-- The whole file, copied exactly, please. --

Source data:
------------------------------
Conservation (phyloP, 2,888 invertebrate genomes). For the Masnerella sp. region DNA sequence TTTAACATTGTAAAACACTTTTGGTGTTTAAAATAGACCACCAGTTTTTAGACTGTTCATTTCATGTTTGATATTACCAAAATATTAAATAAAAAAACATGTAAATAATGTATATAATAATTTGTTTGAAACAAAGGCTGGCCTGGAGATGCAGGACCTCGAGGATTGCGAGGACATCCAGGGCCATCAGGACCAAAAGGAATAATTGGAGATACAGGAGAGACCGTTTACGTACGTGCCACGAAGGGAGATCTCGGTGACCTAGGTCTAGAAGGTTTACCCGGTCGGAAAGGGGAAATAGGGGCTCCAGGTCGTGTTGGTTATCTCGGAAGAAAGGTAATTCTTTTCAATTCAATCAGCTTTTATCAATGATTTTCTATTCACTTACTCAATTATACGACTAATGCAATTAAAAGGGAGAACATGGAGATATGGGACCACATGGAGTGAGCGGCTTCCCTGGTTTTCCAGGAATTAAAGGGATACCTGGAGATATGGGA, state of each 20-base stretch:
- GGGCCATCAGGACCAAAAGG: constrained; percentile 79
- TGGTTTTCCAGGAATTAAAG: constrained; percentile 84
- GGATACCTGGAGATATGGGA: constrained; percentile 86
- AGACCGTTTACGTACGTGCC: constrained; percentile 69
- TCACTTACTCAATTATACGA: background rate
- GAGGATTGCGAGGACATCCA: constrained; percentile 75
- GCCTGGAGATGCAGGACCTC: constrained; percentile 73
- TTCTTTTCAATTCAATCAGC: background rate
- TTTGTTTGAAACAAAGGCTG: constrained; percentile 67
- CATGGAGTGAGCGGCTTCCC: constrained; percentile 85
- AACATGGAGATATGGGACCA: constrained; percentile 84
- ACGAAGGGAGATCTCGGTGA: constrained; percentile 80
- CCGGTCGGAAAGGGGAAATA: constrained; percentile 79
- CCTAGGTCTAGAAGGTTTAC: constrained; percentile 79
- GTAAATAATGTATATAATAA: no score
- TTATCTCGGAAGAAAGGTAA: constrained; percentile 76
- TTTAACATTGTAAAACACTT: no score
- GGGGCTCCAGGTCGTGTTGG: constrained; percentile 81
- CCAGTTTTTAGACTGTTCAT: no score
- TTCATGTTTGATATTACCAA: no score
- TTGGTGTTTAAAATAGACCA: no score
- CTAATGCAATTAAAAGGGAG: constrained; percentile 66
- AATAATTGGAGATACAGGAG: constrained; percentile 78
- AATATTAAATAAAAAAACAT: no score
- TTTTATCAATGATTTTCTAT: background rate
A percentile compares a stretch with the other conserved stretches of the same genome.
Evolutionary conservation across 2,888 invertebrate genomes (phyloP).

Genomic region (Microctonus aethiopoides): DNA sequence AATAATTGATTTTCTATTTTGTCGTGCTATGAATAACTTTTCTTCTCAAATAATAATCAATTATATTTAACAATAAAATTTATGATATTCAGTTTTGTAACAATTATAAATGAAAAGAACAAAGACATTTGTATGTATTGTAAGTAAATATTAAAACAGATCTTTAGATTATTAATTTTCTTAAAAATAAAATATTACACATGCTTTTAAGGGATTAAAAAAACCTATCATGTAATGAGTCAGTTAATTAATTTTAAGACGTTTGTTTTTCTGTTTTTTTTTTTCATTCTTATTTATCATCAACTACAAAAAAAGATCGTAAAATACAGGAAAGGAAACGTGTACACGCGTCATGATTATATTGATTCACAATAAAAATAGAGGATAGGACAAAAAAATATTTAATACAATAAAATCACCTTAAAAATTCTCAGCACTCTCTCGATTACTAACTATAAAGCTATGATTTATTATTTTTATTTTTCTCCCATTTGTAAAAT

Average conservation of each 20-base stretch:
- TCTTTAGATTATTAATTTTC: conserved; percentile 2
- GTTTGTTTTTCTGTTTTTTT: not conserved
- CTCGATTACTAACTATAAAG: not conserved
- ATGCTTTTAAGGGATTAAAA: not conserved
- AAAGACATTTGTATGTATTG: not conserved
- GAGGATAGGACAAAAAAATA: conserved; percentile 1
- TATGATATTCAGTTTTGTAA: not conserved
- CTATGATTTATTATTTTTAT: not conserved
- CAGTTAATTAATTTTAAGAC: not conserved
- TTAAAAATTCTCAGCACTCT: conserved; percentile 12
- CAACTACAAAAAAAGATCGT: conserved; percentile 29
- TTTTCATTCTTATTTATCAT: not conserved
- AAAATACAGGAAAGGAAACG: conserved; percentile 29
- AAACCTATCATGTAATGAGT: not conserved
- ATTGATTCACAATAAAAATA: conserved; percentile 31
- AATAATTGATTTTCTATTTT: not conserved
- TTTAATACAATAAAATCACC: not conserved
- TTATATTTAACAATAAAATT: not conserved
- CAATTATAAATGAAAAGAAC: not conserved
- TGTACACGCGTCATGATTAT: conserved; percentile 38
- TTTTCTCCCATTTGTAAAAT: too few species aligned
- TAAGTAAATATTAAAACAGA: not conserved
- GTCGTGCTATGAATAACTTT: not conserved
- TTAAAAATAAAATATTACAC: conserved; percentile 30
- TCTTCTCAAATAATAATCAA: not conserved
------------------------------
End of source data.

Conservation (phyloP, 2,888 invertebrate genomes). For the Masnerella sp. region DNA sequence TTTAACATTGTAAAACACTTTTGGTGTTTAAAATAGACCACCAGTTTTTAGACTGTTCATTTCATGTTTGATATTACCAAAATATTAAATAAAAAAACATGTAAATAATGTATATAATAATTTGTTTGAAACAAAGGCTGGCCTGGAGATGCAGGACCTCGAGGATTGCGAGGACATCCAGGGCCATCAGGACCAAAAGGAATAATTGGAGATACAGGAGAGACCGTTTACGTACGTGCCACGAAGGGAGATCTCGGTGACCTAGGTCTAGAAGGTTTACCCGGTCGGAAAGGGGAAATAGGGGCTCCAGGTCGTGTTGGTTATCTCGGAAGAAAGGTAATTCTTTTCAATTCAATCAGCTTTTATCAATGATTTTCTATTCACTTACTCAATTATACGACTAATGCAATTAAAAGGGAGAACATGGAGATATGGGACCACATGGAGTGAGCGGCTTCCCTGGTTTTCCAGGAATTAAAGGGATACCTGGAGATATGGGA, state of each 20-base stretch:
- GGGCCATCAGGACCAAAAGG: constrained; percentile 79
- TGGTTTTCCAGGAATTAAAG: constrained; percentile 84
- GGATACCTGGAGATATGGGA: constrained; percentile 86
- AGACCGTTTACGTACGTGCC: constrained; percentile 69
- TCACTTACTCAATTATACGA: background rate
- GAGGATTGCGAGGACATCCA: constrained; percentile 75
- GCCTGGAGATGCAGGACCTC: constrained; percentile 73
- TTCTTTTCAATTCAATCAGC: background rate
- TTTGTTTGAAACAAAGGCTG: constrained; percentile 67
- CATGGAGTGAGCGGCTTCCC: constrained; percentile 85
- AACATGGAGATATGGGACCA: constrained; percentile 84
- ACGAAGGGAGATCTCGGTGA: constrained; percentile 80
- CCGGTCGGAAAGGGGAAATA: constrained; percentile 79
- CCTAGGTCTAGAAGGTTTAC: constrained; percentile 79
- GTAAATAATGTATATAATAA: no score
- TTATCTCGGAAGAAAGGTAA: constrained; percentile 76
- TTTAACATTGTAAAACACTT: no score
- GGGGCTCCAGGTCGTGTTGG: constrained; percentile 81
- CCAGTTTTTAGACTGTTCAT: no score
- TTCATGTTTGATATTACCAA: no score
- TTGGTGTTTAAAATAGACCA: no score
- CTAATGCAATTAAAAGGGAG: constrained; percentile 66
- AATAATTGGAGATACAGGAG: constrained; percentile 78
- AATATTAAATAAAAAAACAT: no score
- TTTTATCAATGATTTTCTAT: background rate
A percentile compares a stretch with the other conserved stretches of the same genome.
Evolutionary conservation across 2,888 invertebrate genomes (phyloP).

Genomic region (Microctonus aethiopoides): DNA sequence AATAATTGATTTTCTATTTTGTCGTGCTATGAATAACTTTTCTTCTCAAATAATAATCAATTATATTTAACAATAAAATTTATGATATTCAGTTTTGTAACAATTATAAATGAAAAGAACAAAGACATTTGTATGTATTGTAAGTAAATATTAAAACAGATCTTTAGATTATTAATTTTCTTAAAAATAAAATATTACACATGCTTTTAAGGGATTAAAAAAACCTATCATGTAATGAGTCAGTTAATTAATTTTAAGACGTTTGTTTTTCTGTTTTTTTTTTTCATTCTTATTTATCATCAACTACAAAAAAAGATCGTAAAATACAGGAAAGGAAACGTGTACACGCGTCATGATTATATTGATTCACAATAAAAATAGAGGATAGGACAAAAAAATATTTAATACAATAAAATCACCTTAAAAATTCTCAGCACTCTCTCGATTACTAACTATAAAGCTATGATTTATTATTTTTATTTTTCTCCCATTTGTAAAAT

Average conservation of each 20-base stretch:
- TCTTTAGATTATTAATTTTC: conserved; percentile 2
- GTTTGTTTTTCTGTTTTTTT: not conserved
- CTCGATTACTAACTATAAAG: not conserved
- ATGCTTTTAAGGGATTAAAA: not conserved
- AAAGACATTTGTATGTATTG: not conserved
- GAGGATAGGACAAAAAAATA: conserved; percentile 1
- TATGATATTCAGTTTTGTAA: not conserved
- CTATGATTTATTATTTTTAT: not conserved
- CAGTTAATTAATTTTAAGAC: not conserved
- TTAAAAATTCTCAGCACTCT: conserved; percentile 12
- CAACTACAAAAAAAGATCGT: conserved; percentile 29
- TTTTCATTCTTATTTATCAT: not conserved
- AAAATACAGGAAAGGAAACG: conserved; percentile 29
- AAACCTATCATGTAATGAGT: not conserved
- ATTGATTCACAATAAAAATA: conserved; percentile 31
- AATAATTGATTTTCTATTTT: not conserved
- TTTAATACAATAAAATCACC: not conserved
- TTATATTTAACAATAAAATT: not conserved
- CAATTATAAATGAAAAGAAC: not conserved
- TGTACACGCGTCATGATTAT: conserved; percentile 38
- TTTTCTCCCATTTGTAAAAT: too few species aligned
- TAAGTAAATATTAAAACAGA: not conserved
- GTCGTGCTATGAATAACTTT: not conserved
- TTAAAAATAAAATATTACAC: conserved; percentile 30
- TCTTCTCAAATAATAATCAA: not conserved